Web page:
What Parents Say About Helping Babies Sleep
Parents of new babies find out pretty quickly that there are a plethora of different approaches to getting babies to sleep. People who write about, video about and otherwise promote their “foolproof, guaranteed” approach to sleep are quite certain that their ideas will work for you. As a new parent, you end up with a buffet-style of sleep-inspired options, but with so many to choose from, it’s easy to get a little confused figuring out which one is best!
For years we have been asking parents how they approach sleep. With permission, we videotaped our conversations with some amazing moms who have tried and adopted different strategies. Here’s what they said. These experiences are raw and real.
Three Basic Approaches for Putting Babies to Sleep
In our book, Baby S.O.S: Sleep Solutions Based on Your Baby’s Sensory Personality, we discuss 3 basic approaches for putting babies to sleep.
2. The Swaddle and Swing Method
3. The Shush and Pat Method
Each method has its own rationale and works beautifully when paired with certain baby/parent personality matches. If you are already aware of your baby’s sensory personality (sleepy, typical or sensitive), this will help guide your decision on choosing the best approach for your family. If not, scan through Parenting the Sensitive Baby and Helping Your Sleepy Baby Wake Up to see if either personality feels familiar. We also encourage you to hang tight for Part 4 of our Sleep and Babies Series, where we go over this in a little more detail.
Each video below highlights a different sleep approach and these amazing moms share their experiences and insight about each.
As the co-sleeping method goes, babies are fed and held until in a deep sleep and gently placed where they are going to sleep. (As a refresher from Part 2 of our series, deep sleep is when baby is limp and relaxed, has regular breathing and no eye movements are observed.) As this approach often includes co-sleeping, baby is tucked next to mom in bed and mom simply nurses baby back to sleep each time he wakes. This is a great approach for the sensitive baby who may be difficult to get back to sleep if moved into a crib. We found a particularly touching study that interviewed adults who had been co-sleepers as babies. The study found that these adults consistently reported a “feeling of satisfaction with life”.
The mom in this clip works during the day and finds co-sleeping a nice way to connect with her baby. Take a look.
Swaddle and swing
In the Swaddle and Swing method, baby is fed, wrapped in a swaddling blanket, held until sleepy and then placed in a motorized swing. This works well for the sensitive baby whose parents have difficulty co-sleeping with baby in the bed. This approach however, does needs to be adapted when baby outgrows the swing.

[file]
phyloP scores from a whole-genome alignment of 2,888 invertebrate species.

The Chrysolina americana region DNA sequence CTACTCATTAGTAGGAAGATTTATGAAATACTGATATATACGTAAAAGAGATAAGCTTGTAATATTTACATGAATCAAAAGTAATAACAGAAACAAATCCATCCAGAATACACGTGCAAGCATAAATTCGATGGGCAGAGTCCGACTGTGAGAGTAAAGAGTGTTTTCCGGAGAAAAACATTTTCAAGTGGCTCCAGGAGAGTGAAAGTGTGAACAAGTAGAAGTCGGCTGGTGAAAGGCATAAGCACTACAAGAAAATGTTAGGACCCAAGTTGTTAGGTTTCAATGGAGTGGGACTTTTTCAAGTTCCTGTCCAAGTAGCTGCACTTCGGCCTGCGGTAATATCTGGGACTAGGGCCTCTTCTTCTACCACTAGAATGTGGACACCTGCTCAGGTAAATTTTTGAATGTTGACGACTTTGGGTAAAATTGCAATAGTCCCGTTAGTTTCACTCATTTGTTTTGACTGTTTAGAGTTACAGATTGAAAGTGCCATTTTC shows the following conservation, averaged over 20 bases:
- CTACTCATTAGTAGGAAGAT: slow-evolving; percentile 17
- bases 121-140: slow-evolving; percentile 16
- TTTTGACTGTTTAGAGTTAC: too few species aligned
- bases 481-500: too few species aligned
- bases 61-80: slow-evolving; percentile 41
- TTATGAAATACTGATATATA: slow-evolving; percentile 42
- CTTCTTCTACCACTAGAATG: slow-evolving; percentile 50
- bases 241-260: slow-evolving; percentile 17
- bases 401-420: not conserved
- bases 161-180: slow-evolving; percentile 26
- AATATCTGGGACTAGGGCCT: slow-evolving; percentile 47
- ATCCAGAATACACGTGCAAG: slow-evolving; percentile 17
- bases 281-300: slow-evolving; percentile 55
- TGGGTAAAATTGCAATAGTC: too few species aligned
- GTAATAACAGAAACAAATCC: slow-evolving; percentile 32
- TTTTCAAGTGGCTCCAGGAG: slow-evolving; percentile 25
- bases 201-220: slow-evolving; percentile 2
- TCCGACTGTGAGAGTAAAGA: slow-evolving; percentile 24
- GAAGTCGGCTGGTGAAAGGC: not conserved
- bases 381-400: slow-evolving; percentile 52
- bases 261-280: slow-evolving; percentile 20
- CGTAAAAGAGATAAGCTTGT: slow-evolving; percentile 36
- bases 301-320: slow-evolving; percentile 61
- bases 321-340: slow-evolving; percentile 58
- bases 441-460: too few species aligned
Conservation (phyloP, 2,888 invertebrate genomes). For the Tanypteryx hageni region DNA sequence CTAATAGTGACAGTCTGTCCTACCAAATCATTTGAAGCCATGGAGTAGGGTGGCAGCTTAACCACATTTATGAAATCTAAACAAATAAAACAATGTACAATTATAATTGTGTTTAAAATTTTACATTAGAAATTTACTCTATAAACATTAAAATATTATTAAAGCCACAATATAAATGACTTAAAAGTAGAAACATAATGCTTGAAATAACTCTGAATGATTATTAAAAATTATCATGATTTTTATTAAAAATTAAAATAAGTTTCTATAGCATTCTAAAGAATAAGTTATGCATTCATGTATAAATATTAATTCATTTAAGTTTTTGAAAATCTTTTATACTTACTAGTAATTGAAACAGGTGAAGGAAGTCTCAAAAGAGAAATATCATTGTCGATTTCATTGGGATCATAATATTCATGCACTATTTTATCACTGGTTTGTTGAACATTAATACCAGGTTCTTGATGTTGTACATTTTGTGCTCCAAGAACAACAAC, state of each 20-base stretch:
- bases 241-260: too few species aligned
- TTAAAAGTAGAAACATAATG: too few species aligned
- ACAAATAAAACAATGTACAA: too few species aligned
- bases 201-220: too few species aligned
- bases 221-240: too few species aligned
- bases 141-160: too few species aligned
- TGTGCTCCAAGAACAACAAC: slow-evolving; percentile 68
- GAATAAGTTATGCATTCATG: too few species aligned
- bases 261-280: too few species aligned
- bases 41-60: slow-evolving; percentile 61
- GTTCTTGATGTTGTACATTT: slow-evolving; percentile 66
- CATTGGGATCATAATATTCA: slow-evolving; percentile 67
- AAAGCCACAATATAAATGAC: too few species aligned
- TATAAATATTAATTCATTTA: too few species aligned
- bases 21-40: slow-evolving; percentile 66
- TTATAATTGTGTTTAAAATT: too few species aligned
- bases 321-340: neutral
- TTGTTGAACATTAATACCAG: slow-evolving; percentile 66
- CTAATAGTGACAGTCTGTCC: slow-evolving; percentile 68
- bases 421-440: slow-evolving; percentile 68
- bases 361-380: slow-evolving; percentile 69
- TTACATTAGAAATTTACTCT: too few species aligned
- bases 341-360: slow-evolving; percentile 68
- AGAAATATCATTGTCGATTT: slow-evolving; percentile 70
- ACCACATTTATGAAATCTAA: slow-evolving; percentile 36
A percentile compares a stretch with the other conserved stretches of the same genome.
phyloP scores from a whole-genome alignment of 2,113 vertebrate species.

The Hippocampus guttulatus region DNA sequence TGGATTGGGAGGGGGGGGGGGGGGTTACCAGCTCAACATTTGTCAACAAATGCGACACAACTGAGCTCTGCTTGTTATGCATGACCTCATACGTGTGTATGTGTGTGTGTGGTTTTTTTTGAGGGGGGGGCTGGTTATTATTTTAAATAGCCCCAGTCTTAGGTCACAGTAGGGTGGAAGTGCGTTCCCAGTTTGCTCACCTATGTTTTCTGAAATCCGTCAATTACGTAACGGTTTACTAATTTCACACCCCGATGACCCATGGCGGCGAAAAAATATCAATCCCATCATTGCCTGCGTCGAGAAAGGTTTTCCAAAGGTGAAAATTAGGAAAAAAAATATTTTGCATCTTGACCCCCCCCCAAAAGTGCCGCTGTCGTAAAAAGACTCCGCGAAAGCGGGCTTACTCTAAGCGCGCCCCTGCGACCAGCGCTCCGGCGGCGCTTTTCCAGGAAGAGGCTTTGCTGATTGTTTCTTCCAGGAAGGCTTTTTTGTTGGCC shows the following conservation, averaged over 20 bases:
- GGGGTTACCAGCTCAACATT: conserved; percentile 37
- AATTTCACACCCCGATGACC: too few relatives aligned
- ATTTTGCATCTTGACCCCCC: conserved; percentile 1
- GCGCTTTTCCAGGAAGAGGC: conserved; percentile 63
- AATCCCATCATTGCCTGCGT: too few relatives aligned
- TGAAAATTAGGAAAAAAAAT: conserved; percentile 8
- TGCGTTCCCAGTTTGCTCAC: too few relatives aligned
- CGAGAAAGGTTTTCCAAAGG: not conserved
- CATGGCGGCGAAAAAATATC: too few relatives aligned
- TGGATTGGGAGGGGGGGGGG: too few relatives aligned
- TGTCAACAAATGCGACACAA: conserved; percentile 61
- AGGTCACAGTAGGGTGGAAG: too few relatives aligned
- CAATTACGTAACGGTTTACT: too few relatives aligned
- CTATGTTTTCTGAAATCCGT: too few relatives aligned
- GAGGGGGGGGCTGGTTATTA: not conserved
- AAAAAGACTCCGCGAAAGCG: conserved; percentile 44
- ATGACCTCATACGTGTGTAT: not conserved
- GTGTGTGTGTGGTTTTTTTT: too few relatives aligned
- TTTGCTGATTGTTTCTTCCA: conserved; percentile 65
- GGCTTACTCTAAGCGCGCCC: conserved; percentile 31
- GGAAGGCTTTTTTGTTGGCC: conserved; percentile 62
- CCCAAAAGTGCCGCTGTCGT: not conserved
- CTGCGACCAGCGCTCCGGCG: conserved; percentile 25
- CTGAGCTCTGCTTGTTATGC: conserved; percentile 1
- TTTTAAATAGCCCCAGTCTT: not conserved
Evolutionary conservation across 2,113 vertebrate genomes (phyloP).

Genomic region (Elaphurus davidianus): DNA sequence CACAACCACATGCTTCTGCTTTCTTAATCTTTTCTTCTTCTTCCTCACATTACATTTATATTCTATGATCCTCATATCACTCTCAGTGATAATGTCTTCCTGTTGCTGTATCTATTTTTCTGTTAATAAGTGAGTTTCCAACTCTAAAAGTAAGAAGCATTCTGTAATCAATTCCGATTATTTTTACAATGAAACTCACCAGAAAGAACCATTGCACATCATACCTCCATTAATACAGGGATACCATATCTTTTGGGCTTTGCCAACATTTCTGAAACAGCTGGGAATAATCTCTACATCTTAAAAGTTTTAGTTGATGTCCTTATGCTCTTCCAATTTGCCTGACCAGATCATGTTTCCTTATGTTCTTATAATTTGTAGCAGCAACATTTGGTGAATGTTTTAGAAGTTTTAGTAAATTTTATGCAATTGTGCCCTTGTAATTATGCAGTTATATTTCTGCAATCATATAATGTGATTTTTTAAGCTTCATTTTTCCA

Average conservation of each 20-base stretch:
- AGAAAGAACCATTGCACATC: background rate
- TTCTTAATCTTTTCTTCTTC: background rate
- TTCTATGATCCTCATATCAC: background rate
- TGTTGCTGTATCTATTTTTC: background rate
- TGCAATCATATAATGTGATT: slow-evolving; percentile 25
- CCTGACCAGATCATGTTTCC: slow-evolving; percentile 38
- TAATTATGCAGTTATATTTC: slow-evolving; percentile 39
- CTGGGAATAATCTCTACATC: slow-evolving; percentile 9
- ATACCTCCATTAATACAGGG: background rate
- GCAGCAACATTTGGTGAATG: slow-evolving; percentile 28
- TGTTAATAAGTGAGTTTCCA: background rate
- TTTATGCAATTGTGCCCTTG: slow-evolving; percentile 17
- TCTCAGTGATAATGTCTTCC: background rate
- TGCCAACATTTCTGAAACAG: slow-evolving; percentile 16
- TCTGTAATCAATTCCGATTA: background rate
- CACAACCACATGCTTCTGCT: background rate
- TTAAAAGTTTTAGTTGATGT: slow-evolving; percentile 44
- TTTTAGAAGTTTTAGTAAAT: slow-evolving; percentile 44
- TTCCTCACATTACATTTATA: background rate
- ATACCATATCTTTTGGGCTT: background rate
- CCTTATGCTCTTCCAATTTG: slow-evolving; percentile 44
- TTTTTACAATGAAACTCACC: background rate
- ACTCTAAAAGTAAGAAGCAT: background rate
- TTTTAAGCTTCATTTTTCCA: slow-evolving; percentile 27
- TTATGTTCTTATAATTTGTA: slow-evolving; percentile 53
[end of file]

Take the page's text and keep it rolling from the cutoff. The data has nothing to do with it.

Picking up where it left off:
This mom of twins has tried a few different sleep approaches in the first year. Here’s what she has to say.
Shush and pat
The Shush and Pat method includes baby being fed, swaddled, held until sleepy and placed in the crib while still awake. Baby is patted and shushed for a few minutes and then parent leaves the room. The parent in charge of bedtime returns and repeats the shush and pat as many times as needed until baby settles into sleep. This approach works for the baby who is well organized and calm. This often will not work for the sensitive baby because this type of baby needs more help settling down into sleep.
This mom of three little boys has a thoughtful sleep approach that she is willing to share.
Triplet alert! This mom of triplets has worked hard to develop a sleep approach that works for her family.
Parents consistently shared that bedtime routines were essential in helping babies and children get ready to sleep. Common bedtime routine steps included:
Bath & PJs
Dimming the lights
Reading a story
Infant bedtimes included:
Giving baby a larger feeding before bedtime
White noise of a fan or soft music
What we know as therapists is that babies are all different. Parents have sensory needs and grew up with their own cultural approaches to sleep. Families need to balance what works best for both babies and parents. “…the traditional habit of labeling one sleeping arrangement as being superior to another without an awareness of family, social and ethnic context is not only wrong but possibly harmful” (McKenna & Dade, 2005). Learning and identifying the tools that your baby responds to best will provide a strong foundation for improved family sleep.
McKenna, J.J., McDade, T. (2005). Why babies should never sleep alone: A review of the co-sleeping controversy in relation to SIDS, bed sharing and breast feeding. Paediatric Respiratory Reviews, 6, 134–152.
Staples, A., Bates, J., Petersen, I. ( 2015). Bedtime routines in early childhood: Prevalence, consistency, and associations with nighttime sleep. Monographs of the Society for Research in Child Development, vol. 80, issue 1, pp.141-159. March 2015.
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